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Can You Overdose On Folic Acid?

Updated on July 15, 2014
Butterfly67 profile image

I spent 3 years researching fertility for my own benefit which finally resulted in having a healthy baby in 2014.

Too Much Folic Acid?

Folic acid is the one vitamin that it is recommended that you take if you are trying to get pregnant or in fact you have found out that you are pregnant. it is essential to take it to reduce the risk of neural tube defects in the baby. These defects can form very early on in the development of the foetus so it is key that folic acid or folate is taken as soon as possible in the pregnancy.

Since I have been trying to get pregnant I have been doing a lot of research into folic acid, how much you should take, how much is too much folic acid and what foods provide us with folic acid?

The results have been quite interesting, as well as conflicting.

Folic acid is generally known as a supplement that women of childbearing age should take. What I didn't know before this research was that meant everyone of childbearing age and not just those who were trying to have a baby. One of the reasons for this is that in the US it is reported that 49% of pregnancies are unplanned. That is a figure that I was surprised about for one. I never really imagined that many people would have unplanned pregnancies (although I am not sure where they got this statistic from - as how many people actually register somewhere that their pregnancy was unplanned? - so I guess like all statistics you have to take it with a pinch of salt!).

Broccoli is a great natural source of folic acid.
Broccoli is a great natural source of folic acid.

Folic Acid Dose

So anyway, the recommended dose of folic acid for pregnant women or women of child bearing age is generally speaking 400 micrograms. I have seen another report that recommends 800 micrograms but 400 seems to be the norm.

It is recommended that folic acid is taken as a supplement as it is not expected that most people will be able to get this much folic acid (or folate as it is in its natural form) from their diet.

The recommended upper level for folic acid intake is 1,000 micrograms, although some people, particularly those who have had a pregnancy that has resulted in a neural tube defect, plus others who may suffer from a folate deficiency, may need up to 5mg of folic acid. Most often this kind of level is recommended by a doctor and you will need to get a prescription for it as you often can't pick it up at this level from a pharmacy. Also, some women who have had multiple miscarriages are prescribed 5mg of folic acid as this can help in some circumstances to lead to a full term pregnancy.

So here is where the problem comes in. A lot of foods have folic acid added to them. On a quick look round my kitchen I found all of the cereals, marmite and milkshake powder had folic acid added. There are plenty more foodstuffs that have been fortified with folic acid (and other vitamins). Added to that you can get a good supply of folate from, in particular, leafy green vegetables. - for example you can get around 60mcg of folic acid from 2 florets of broccoli, or a helping of Brussels sprouts. So if you eat a lot of foods that are rich in folic acid then you will get a good intake.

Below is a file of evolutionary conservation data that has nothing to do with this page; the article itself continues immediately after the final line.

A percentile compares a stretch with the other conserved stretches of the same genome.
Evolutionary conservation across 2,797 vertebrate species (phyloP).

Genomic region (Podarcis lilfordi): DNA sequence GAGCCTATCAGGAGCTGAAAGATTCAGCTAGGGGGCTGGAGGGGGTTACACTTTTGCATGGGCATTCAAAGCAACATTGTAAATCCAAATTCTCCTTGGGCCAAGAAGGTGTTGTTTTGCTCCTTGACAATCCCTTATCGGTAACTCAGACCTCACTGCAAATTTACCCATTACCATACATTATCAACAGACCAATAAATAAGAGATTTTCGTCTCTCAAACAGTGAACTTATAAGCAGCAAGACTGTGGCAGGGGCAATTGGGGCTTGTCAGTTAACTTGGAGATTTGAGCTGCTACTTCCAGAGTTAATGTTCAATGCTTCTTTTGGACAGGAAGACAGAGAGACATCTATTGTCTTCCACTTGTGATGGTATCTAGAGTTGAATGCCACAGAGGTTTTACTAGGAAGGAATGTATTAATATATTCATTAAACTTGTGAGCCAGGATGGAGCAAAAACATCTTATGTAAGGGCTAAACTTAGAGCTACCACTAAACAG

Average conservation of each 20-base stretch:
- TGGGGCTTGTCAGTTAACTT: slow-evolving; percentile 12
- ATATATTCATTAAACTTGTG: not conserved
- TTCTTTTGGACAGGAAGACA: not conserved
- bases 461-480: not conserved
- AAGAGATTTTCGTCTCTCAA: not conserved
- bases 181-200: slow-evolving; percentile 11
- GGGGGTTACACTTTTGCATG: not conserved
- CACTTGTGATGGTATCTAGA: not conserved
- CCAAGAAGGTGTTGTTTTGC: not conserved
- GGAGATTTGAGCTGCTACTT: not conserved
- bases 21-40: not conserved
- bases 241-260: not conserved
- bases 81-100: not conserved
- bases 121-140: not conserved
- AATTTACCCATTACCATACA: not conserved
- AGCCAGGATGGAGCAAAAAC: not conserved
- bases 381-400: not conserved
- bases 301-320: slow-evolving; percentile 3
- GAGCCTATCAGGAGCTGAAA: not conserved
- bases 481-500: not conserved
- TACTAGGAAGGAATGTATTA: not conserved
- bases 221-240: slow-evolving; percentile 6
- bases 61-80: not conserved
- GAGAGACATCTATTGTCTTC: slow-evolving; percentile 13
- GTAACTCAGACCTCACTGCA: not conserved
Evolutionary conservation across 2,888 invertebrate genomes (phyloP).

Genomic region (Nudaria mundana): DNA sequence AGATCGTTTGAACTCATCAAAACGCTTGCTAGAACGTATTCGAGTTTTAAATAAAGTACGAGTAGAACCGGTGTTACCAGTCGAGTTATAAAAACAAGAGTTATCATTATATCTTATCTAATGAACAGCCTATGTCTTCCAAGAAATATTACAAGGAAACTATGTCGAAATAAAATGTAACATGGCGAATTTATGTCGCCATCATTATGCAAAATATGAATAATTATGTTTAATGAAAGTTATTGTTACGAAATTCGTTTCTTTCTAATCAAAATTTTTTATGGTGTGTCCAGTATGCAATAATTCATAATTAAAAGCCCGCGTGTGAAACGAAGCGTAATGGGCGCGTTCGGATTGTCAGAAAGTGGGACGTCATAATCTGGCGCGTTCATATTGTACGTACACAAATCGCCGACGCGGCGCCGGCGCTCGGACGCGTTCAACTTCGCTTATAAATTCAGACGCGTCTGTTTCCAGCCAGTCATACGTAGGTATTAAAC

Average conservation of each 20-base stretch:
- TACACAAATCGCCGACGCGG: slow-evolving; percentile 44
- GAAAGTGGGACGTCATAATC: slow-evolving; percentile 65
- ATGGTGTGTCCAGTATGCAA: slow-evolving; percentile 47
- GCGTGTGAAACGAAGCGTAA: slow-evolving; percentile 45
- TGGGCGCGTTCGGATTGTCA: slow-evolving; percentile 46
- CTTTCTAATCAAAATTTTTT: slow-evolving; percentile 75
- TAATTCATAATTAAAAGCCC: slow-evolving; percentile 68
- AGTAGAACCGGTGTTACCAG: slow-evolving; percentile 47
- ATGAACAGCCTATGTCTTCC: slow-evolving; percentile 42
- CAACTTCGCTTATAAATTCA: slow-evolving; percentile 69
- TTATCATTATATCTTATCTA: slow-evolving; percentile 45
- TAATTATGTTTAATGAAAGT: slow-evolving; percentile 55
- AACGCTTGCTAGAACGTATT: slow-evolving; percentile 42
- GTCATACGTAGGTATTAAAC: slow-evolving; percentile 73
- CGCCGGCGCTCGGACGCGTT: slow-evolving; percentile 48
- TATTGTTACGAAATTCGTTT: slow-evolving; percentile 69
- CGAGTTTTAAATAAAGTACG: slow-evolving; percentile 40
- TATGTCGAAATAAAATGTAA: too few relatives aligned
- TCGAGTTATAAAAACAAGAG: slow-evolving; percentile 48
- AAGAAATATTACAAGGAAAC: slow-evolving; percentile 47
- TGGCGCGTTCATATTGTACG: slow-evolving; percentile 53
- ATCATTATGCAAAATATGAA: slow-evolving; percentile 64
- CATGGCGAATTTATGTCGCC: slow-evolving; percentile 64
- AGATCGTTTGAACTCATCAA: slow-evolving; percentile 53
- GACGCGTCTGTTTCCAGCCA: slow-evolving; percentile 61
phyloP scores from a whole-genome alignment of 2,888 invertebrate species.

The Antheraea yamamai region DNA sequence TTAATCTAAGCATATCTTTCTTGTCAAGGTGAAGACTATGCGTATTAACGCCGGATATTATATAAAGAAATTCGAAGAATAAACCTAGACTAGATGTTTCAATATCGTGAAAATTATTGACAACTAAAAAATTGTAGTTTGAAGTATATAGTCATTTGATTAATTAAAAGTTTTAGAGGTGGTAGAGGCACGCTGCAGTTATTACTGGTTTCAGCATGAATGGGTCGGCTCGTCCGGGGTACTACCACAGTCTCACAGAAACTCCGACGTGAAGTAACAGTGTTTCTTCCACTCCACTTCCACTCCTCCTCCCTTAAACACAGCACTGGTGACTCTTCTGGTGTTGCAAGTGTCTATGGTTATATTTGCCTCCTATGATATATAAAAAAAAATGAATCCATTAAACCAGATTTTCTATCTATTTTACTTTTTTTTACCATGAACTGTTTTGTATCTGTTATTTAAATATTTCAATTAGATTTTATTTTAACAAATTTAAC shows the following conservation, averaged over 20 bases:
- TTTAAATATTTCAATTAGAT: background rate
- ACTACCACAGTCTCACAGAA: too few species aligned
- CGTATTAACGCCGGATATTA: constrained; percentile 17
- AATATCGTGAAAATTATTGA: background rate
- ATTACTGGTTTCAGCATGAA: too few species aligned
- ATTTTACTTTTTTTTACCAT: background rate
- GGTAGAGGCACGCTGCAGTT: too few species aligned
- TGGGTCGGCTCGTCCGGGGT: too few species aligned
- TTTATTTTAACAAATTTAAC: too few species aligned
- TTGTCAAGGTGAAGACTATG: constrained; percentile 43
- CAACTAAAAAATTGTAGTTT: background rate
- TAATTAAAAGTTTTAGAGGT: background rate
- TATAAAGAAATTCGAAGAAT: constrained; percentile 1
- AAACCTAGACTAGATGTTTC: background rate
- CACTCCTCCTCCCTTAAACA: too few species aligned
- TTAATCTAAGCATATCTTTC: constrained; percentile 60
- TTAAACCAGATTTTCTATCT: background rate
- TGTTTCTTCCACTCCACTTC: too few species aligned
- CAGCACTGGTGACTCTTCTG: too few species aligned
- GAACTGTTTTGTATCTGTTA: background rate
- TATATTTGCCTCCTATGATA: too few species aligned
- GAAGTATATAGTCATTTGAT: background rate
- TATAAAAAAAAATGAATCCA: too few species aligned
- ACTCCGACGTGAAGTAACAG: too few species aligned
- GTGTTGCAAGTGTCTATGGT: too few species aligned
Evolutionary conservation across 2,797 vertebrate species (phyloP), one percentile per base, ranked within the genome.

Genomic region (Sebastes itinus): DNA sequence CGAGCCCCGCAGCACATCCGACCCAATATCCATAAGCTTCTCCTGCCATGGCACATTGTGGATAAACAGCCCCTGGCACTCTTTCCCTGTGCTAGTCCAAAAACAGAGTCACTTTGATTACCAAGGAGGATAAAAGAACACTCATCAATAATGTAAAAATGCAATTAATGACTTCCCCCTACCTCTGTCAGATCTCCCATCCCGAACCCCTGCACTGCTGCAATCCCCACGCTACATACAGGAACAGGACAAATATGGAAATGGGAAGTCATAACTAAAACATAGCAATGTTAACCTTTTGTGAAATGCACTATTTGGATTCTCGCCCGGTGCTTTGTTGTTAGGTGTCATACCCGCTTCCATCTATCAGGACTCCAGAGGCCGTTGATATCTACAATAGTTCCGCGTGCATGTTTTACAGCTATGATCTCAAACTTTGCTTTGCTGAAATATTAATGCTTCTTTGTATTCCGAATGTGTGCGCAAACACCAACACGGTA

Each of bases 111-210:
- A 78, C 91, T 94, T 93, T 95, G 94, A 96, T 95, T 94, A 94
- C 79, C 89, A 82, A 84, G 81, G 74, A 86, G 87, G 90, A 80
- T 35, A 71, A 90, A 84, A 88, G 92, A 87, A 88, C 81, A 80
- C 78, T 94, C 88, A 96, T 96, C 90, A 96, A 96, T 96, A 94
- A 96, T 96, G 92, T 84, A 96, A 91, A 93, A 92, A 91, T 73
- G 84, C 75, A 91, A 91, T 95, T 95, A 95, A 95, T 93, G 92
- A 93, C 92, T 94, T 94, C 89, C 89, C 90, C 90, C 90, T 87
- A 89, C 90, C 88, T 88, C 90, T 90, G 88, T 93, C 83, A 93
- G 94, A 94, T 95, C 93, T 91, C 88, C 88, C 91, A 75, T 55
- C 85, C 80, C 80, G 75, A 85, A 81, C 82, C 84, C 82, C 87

So in theory, even if you eat a lot of foods that are folic acid rich, you should be OK. Also the figure of 1,000 mcg per day is only a guideline so don't panic if you think you have gone over.

Why Do We Need Folic Acid Anyway?

The reason that we need folic acid is to help prevent neural tube defects in babies - for example spina bifida. Research has shown that if we take the recommended dose of folic acid before and during pregnancy, the chances of having a child with a neural tube defect are reduced by as much as 70%.

And don't forget that as well as the woman taking folic acid, it is important that the man takes folic acid too, before conception, to aid the quality of the sperm. Also children need a daily dose of folate but that can mostly be got from eating fortified cereals etc so it is unlikely that they will need and additional folic acid supplement.

Trying for a Baby?

If you are trying for a baby then you should definitely be taking folic acid tablets. You only need to take 400 micrograms a day unless you have been advised otherwise by your doctor. Folic acid tablets are very cheap so there is really no excuse for not taking them and often they are given out free if you are in a particularly difficult situation. Folic acid tablets are very small and easy to swallow too for those people who have difficulty taking tablets.


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    • kafsoa profile image

      kafsoa 6 years ago

      Good information! rated up and useful:)

    • Butterfly67 profile image

      Butterfly67 6 years ago from UK

      Thanks kafsoa

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